#End Region

End Class

• I'm not a vb.net expert but do you need to do a line.ToList() on the string when you are doing a ToArray() later on. Seems like possible duplication to me? – dreza Mar 21 '12 at 19:16
• Dreza, yeah you are right. The reason I did it this way is that I am trying to not use any of the vb array methods if I can get away with it. I want to get in the habit of using the modern .Net components. But in this case you are correct, I should just declare lineSep as an array becuase that is what line.split will return. Also, since you can't add a generic list directly to a datatable I could eliminate the dt.row.Add(lineSep.ToArray) statement as well. Good catch. – Lance Collins Mar 22 '12 at 0:23

Move code that displays Message Boxes up the call hierarchy. Make better use of exceptions. Use String Builders only when you append a lot, not just a couple of lines, try using String.Format. Follow official VB.NET naming conventions "Begin each separate word in a name with a capital letter".

Make one generic method instead of loadMainRMDTable and loadBeneLifeExpTable by passing file path, table name and column name(s) as parameters.

Some code to illustrate:

Sub New()
Try
Catch ex As Exception
MessageBox.Show(ex.ToString())
End Try
End Sub

Dim dt As New DataTable

Try

dt = ds.Tables("Age")
dt.TableName = "BeneLifeExpectancyTable"

xmlFile.Close()

Dim primarykey(0) As DataColumn
primarykey(0) = dt.Columns("BeneLifeExpectancyTable")
dt.PrimaryKey = primarykey

Catch ex As Exception
//' Using String.Format would be even better
Throw New Exception("The bene life expectancy table did not load properly " + _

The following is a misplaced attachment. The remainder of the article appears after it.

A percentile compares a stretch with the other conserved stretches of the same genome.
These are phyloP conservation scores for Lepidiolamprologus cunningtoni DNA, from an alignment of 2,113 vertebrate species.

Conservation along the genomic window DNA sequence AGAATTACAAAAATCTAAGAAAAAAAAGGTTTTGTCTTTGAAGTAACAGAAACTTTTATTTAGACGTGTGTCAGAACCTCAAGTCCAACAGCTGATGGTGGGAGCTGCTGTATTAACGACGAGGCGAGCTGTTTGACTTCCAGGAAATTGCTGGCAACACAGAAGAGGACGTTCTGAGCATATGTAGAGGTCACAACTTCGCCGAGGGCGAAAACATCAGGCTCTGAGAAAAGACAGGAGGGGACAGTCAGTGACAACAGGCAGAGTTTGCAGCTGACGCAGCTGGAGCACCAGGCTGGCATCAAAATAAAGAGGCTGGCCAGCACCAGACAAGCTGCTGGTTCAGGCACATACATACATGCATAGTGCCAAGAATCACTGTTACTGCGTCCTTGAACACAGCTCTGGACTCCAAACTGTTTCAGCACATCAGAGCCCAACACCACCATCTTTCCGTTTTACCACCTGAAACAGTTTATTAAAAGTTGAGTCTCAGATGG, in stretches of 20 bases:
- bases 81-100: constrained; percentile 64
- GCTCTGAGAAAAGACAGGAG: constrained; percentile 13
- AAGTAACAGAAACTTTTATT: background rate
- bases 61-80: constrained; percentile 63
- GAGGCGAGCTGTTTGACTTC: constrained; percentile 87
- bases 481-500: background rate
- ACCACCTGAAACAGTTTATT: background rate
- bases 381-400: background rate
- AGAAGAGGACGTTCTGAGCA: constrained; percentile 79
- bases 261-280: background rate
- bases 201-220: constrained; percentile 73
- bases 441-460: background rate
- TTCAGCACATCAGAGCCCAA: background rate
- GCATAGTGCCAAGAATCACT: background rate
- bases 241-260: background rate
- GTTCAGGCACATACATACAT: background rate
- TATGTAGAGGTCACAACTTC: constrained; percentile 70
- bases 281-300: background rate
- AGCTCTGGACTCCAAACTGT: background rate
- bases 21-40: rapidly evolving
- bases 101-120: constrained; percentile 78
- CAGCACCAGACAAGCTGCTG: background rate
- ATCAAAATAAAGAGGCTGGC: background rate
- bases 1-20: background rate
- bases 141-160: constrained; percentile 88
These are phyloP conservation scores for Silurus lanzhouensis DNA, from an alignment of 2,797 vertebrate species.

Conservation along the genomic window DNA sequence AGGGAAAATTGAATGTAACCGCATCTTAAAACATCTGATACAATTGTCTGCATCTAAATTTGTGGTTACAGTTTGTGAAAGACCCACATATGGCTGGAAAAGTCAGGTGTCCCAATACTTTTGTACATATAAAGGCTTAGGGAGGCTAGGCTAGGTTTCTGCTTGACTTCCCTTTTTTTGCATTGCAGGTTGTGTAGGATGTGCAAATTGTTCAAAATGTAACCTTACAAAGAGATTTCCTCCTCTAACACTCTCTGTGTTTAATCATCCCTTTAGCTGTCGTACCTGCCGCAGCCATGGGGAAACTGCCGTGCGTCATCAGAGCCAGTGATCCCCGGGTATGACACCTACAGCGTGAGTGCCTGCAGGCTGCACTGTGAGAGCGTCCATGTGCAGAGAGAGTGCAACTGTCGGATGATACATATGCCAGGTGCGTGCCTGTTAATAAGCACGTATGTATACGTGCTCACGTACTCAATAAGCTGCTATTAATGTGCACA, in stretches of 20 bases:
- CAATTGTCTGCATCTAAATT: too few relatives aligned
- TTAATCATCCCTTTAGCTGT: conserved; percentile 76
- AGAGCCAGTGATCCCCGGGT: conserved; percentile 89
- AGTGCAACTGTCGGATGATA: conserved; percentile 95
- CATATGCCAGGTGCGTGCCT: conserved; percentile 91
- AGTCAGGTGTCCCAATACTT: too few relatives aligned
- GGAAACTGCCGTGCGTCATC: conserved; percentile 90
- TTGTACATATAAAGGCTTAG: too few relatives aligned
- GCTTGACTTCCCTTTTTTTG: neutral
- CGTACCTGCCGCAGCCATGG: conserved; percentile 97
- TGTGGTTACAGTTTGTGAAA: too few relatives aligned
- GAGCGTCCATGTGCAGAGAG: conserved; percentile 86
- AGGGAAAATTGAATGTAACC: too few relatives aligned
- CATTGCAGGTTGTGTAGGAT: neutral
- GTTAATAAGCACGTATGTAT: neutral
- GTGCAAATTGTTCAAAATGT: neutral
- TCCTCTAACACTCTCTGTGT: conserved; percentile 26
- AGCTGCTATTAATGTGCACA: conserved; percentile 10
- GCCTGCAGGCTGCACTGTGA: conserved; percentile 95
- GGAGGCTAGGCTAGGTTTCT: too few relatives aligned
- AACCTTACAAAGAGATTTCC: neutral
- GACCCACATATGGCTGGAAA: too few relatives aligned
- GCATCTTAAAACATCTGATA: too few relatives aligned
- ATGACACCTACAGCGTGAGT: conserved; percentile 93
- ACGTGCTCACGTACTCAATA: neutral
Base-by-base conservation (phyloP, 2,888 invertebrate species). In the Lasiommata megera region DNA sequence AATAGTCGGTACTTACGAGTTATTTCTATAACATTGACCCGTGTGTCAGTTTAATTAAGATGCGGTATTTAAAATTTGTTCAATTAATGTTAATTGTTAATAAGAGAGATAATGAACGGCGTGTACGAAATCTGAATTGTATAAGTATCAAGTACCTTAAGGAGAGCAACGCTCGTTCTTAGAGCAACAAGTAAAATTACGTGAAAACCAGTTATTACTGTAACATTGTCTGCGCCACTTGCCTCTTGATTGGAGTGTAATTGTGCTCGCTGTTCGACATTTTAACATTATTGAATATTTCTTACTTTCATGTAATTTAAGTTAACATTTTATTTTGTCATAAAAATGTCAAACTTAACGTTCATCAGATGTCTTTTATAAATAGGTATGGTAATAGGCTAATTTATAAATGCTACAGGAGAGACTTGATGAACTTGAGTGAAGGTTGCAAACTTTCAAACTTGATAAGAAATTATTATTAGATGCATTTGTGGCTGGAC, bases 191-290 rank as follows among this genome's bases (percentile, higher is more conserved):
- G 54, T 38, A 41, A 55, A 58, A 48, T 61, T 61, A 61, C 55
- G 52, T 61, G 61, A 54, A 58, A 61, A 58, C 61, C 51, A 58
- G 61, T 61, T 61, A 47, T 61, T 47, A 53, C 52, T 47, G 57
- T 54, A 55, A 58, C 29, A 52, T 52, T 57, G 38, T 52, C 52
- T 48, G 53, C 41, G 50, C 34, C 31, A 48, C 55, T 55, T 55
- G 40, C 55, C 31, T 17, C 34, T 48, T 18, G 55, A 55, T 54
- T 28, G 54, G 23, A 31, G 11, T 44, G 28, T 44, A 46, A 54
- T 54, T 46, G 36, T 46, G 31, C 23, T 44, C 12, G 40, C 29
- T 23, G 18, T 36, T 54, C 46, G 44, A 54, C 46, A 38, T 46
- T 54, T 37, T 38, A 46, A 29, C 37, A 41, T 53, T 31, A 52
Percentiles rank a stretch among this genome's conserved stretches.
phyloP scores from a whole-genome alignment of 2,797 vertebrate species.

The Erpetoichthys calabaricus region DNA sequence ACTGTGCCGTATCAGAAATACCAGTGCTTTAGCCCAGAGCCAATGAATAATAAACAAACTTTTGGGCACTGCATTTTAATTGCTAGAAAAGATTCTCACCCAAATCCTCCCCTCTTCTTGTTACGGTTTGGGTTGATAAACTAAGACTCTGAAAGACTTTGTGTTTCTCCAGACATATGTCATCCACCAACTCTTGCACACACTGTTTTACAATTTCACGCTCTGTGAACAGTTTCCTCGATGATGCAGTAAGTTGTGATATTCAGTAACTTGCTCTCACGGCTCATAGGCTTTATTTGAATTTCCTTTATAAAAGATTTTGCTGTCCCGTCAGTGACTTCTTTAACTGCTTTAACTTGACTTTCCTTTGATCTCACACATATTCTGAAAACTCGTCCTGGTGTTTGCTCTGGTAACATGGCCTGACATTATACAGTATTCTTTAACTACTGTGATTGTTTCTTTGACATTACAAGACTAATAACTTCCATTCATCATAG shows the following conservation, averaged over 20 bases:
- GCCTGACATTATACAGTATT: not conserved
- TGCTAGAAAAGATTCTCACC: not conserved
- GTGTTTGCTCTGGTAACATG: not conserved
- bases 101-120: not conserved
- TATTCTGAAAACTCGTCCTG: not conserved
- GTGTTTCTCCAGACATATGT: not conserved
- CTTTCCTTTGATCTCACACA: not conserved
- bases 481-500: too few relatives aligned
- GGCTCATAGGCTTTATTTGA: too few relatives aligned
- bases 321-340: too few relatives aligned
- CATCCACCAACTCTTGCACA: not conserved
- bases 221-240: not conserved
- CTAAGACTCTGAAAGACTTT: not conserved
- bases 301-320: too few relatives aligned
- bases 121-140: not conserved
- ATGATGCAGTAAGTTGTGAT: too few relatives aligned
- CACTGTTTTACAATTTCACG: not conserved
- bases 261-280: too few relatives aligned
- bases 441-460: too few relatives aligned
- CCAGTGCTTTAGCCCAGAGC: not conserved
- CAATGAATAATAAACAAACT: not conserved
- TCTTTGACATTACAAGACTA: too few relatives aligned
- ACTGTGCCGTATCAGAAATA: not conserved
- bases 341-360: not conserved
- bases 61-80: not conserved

Environment.NewLine + Environment.NewLine + _
"Make sure that the file '" +  "' is in the project folder",
ex)
End Try
End Sub


PS: try not to use VB(.NET) - there are better languages; get ReSharper (it will give you some hints on how to make code better).

• Thanks for the analysis. When I use just the 'throw' statement in my methods it is because the class that is calling the methods is already using a try statement. I thought that I had to do it this way to retain the ex.stacktrace all the way up the code. I've been looking around for some good vb.net documentation about nested exceptions but cannot find any. Do you know of any good links? BTW - I am using VB.Net because I have to for a few projects at work. I fully intend on getting up to speed with C# once I can write basic apps in vbnet. – Lance Collins Mar 22 '12 at 0:18
• "Nested exceptions" is probably not a widely recognized term and there is not much to it. You are correct that "Throw" allows you to preserve the stack trace as opposed to "Throw ex". However you can also set ex.InnerException property as I did via constructor to specify the underlying exception that caused current exception. This way you can build a "hierarchy" of exceptions - e.g. from more concrete to more generic. When using ex.ToString() it will produce a string containing messages and stack traces of current exception along with all its inner exceptions. It's OOP - not a language feature – Den Mar 22 '12 at 9:49